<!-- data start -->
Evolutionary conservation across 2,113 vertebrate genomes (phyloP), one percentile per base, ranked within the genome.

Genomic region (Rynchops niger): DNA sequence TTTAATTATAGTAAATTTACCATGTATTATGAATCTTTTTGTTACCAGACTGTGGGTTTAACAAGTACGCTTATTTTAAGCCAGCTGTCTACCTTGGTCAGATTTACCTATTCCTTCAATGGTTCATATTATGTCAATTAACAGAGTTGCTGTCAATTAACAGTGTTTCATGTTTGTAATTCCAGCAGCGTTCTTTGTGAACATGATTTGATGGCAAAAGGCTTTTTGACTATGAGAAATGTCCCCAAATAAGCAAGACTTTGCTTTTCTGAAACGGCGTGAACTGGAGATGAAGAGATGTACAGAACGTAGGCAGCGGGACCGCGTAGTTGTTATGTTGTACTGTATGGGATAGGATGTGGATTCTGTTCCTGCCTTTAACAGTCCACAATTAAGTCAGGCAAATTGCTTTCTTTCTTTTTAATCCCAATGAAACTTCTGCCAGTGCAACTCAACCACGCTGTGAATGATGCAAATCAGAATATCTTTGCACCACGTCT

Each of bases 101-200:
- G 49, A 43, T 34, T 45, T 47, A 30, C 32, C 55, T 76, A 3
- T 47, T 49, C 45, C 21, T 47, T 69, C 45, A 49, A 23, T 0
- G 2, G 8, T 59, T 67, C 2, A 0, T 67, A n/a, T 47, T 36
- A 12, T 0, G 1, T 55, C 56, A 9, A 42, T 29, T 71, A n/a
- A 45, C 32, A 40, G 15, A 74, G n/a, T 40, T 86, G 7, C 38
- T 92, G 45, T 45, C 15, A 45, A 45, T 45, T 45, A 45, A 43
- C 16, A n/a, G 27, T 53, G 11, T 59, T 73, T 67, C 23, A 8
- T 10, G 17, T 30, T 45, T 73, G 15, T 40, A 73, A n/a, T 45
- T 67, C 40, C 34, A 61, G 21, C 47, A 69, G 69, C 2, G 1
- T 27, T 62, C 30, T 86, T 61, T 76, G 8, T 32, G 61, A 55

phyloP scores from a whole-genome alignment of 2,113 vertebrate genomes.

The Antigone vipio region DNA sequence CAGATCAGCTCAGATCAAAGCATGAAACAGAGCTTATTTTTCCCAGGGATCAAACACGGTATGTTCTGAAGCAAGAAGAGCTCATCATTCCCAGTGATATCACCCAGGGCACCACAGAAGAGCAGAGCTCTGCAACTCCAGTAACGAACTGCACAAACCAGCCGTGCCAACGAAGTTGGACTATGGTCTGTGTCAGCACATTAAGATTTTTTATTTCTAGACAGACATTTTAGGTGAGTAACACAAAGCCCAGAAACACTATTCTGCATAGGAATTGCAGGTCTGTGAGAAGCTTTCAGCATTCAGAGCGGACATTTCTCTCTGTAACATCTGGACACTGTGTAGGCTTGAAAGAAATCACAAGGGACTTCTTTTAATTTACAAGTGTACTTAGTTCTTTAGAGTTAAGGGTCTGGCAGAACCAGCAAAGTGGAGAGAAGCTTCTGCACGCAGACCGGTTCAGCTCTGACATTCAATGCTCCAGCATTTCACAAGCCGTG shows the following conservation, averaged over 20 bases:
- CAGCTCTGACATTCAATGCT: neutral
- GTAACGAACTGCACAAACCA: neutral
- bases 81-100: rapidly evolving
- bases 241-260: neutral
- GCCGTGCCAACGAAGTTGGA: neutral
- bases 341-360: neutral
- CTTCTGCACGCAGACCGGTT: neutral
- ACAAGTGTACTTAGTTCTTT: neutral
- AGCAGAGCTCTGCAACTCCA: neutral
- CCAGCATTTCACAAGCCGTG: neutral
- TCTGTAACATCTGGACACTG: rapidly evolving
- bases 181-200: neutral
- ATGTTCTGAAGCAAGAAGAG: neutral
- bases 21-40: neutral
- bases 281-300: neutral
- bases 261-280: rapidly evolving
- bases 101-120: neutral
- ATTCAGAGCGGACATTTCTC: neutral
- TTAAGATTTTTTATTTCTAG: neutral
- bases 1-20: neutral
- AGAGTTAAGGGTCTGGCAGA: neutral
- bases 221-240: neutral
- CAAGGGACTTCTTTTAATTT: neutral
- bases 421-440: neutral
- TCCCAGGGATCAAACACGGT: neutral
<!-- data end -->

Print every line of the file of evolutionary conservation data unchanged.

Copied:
Evolutionary conservation across 2,113 vertebrate genomes (phyloP), one percentile per base, ranked within the genome.

Genomic region (Rynchops niger): DNA sequence TTTAATTATAGTAAATTTACCATGTATTATGAATCTTTTTGTTACCAGACTGTGGGTTTAACAAGTACGCTTATTTTAAGCCAGCTGTCTACCTTGGTCAGATTTACCTATTCCTTCAATGGTTCATATTATGTCAATTAACAGAGTTGCTGTCAATTAACAGTGTTTCATGTTTGTAATTCCAGCAGCGTTCTTTGTGAACATGATTTGATGGCAAAAGGCTTTTTGACTATGAGAAATGTCCCCAAATAAGCAAGACTTTGCTTTTCTGAAACGGCGTGAACTGGAGATGAAGAGATGTACAGAACGTAGGCAGCGGGACCGCGTAGTTGTTATGTTGTACTGTATGGGATAGGATGTGGATTCTGTTCCTGCCTTTAACAGTCCACAATTAAGTCAGGCAAATTGCTTTCTTTCTTTTTAATCCCAATGAAACTTCTGCCAGTGCAACTCAACCACGCTGTGAATGATGCAAATCAGAATATCTTTGCACCACGTCT

Each of bases 101-200:
- G 49, A 43, T 34, T 45, T 47, A 30, C 32, C 55, T 76, A 3
- T 47, T 49, C 45, C 21, T 47, T 69, C 45, A 49, A 23, T 0
- G 2, G 8, T 59, T 67, C 2, A 0, T 67, A n/a, T 47, T 36
- A 12, T 0, G 1, T 55, C 56, A 9, A 42, T 29, T 71, A n/a
- A 45, C 32, A 40, G 15, A 74, G n/a, T 40, T 86, G 7, C 38
- T 92, G 45, T 45, C 15, A 45, A 45, T 45, T 45, A 45, A 43
- C 16, A n/a, G 27, T 53, G 11, T 59, T 73, T 67, C 23, A 8
- T 10, G 17, T 30, T 45, T 73, G 15, T 40, A 73, A n/a, T 45
- T 67, C 40, C 34, A 61, G 21, C 47, A 69, G 69, C 2, G 1
- T 27, T 62, C 30, T 86, T 61, T 76, G 8, T 32, G 61, A 55

phyloP scores from a whole-genome alignment of 2,113 vertebrate genomes.

The Antigone vipio region DNA sequence CAGATCAGCTCAGATCAAAGCATGAAACAGAGCTTATTTTTCCCAGGGATCAAACACGGTATGTTCTGAAGCAAGAAGAGCTCATCATTCCCAGTGATATCACCCAGGGCACCACAGAAGAGCAGAGCTCTGCAACTCCAGTAACGAACTGCACAAACCAGCCGTGCCAACGAAGTTGGACTATGGTCTGTGTCAGCACATTAAGATTTTTTATTTCTAGACAGACATTTTAGGTGAGTAACACAAAGCCCAGAAACACTATTCTGCATAGGAATTGCAGGTCTGTGAGAAGCTTTCAGCATTCAGAGCGGACATTTCTCTCTGTAACATCTGGACACTGTGTAGGCTTGAAAGAAATCACAAGGGACTTCTTTTAATTTACAAGTGTACTTAGTTCTTTAGAGTTAAGGGTCTGGCAGAACCAGCAAAGTGGAGAGAAGCTTCTGCACGCAGACCGGTTCAGCTCTGACATTCAATGCTCCAGCATTTCACAAGCCGTG shows the following conservation, averaged over 20 bases:
- CAGCTCTGACATTCAATGCT: neutral
- GTAACGAACTGCACAAACCA: neutral
- bases 81-100: rapidly evolving
- bases 241-260: neutral
- GCCGTGCCAACGAAGTTGGA: neutral
- bases 341-360: neutral
- CTTCTGCACGCAGACCGGTT: neutral
- ACAAGTGTACTTAGTTCTTT: neutral
- AGCAGAGCTCTGCAACTCCA: neutral
- CCAGCATTTCACAAGCCGTG: neutral
- TCTGTAACATCTGGACACTG: rapidly evolving
- bases 181-200: neutral
- ATGTTCTGAAGCAAGAAGAG: neutral
- bases 21-40: neutral
- bases 281-300: neutral
- bases 261-280: rapidly evolving
- bases 101-120: neutral
- ATTCAGAGCGGACATTTCTC: neutral
- TTAAGATTTTTTATTTCTAG: neutral
- bases 1-20: neutral
- AGAGTTAAGGGTCTGGCAGA: neutral
- bases 221-240: neutral
- CAAGGGACTTCTTTTAATTT: neutral
- bases 421-440: neutral
- TCCCAGGGATCAAACACGGT: neutral